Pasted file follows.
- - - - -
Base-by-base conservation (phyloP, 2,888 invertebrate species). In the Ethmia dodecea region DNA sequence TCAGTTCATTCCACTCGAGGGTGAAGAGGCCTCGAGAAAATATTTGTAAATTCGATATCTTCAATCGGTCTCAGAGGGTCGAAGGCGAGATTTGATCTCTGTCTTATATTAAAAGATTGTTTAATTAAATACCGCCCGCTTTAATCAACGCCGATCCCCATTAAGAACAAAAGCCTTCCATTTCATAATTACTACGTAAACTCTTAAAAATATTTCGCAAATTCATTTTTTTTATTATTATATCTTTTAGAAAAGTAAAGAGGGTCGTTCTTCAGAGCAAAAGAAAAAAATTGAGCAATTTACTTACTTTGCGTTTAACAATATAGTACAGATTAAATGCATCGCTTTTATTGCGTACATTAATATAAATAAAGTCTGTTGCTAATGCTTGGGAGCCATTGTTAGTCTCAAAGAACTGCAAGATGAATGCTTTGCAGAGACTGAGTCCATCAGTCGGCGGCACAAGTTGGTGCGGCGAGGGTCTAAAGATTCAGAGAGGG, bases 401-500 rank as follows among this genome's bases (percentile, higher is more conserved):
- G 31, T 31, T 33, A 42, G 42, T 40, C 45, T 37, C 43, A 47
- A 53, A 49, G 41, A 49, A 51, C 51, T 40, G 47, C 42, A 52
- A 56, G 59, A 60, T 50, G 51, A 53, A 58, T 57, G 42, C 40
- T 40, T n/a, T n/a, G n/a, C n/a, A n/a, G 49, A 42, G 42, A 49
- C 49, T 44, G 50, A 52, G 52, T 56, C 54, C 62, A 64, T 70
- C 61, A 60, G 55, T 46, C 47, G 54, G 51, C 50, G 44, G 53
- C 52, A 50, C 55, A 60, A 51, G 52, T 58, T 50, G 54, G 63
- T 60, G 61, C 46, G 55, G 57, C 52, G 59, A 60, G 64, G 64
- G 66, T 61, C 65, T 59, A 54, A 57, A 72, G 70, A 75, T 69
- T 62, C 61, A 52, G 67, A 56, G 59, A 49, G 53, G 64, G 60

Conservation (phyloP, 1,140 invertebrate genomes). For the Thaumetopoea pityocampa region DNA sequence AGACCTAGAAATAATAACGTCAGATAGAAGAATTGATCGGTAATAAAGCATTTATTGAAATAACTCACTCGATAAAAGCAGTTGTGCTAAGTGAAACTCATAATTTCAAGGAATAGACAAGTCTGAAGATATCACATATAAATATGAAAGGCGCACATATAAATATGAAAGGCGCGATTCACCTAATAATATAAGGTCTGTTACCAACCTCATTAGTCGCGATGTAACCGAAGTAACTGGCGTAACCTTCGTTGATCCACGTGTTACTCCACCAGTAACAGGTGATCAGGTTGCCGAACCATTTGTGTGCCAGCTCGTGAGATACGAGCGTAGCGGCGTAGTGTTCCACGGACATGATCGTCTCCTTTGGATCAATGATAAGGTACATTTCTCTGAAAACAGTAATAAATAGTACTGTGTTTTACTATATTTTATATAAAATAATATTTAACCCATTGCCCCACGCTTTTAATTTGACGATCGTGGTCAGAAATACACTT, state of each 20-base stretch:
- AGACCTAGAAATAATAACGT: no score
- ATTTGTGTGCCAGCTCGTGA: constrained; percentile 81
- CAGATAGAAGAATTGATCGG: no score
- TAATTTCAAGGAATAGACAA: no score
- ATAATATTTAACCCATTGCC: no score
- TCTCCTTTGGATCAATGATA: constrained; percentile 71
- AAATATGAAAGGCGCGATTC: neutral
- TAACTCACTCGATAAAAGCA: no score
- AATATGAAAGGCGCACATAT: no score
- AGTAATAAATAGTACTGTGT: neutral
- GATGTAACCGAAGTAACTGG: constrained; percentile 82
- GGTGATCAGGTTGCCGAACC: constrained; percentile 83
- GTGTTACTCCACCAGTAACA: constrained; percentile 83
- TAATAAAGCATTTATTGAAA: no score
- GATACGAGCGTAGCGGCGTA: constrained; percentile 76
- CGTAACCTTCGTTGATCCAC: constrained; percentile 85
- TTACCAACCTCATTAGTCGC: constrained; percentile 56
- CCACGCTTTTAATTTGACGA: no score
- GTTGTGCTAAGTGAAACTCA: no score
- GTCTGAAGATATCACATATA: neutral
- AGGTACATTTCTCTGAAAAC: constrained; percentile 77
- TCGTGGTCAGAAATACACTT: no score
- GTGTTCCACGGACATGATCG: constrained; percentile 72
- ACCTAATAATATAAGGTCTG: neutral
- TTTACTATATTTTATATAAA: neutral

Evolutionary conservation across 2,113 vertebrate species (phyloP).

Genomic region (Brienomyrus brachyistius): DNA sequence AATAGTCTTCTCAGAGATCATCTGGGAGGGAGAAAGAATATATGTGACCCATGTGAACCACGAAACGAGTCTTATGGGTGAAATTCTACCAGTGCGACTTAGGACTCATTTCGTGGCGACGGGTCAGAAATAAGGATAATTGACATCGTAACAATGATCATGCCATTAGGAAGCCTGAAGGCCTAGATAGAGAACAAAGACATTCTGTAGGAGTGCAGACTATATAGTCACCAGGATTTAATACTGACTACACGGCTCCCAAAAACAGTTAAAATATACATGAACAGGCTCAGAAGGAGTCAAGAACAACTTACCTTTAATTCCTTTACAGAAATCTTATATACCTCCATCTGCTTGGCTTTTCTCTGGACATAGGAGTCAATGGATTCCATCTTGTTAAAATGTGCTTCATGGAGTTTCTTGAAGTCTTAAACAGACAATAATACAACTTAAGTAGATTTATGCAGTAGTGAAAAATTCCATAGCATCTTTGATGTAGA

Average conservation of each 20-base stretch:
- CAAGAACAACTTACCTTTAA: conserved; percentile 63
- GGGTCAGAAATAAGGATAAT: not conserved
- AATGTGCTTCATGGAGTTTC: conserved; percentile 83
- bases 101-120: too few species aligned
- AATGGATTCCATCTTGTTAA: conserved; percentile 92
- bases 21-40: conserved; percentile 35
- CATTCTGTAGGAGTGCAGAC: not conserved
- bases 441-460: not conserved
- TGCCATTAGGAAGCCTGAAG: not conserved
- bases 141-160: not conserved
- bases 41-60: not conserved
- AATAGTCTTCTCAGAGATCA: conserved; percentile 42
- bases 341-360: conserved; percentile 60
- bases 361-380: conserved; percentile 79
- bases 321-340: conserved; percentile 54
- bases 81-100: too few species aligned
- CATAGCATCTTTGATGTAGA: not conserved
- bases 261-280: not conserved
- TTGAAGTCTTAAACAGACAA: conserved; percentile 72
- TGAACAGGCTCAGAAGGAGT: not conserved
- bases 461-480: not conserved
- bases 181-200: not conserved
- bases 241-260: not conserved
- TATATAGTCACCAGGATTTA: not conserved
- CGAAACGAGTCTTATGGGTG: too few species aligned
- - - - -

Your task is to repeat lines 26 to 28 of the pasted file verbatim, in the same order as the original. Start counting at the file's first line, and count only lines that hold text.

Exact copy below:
- TAATAAAGCATTTATTGAAA: no score
- GATACGAGCGTAGCGGCGTA: constrained; percentile 76
- CGTAACCTTCGTTGATCCAC: constrained; percentile 85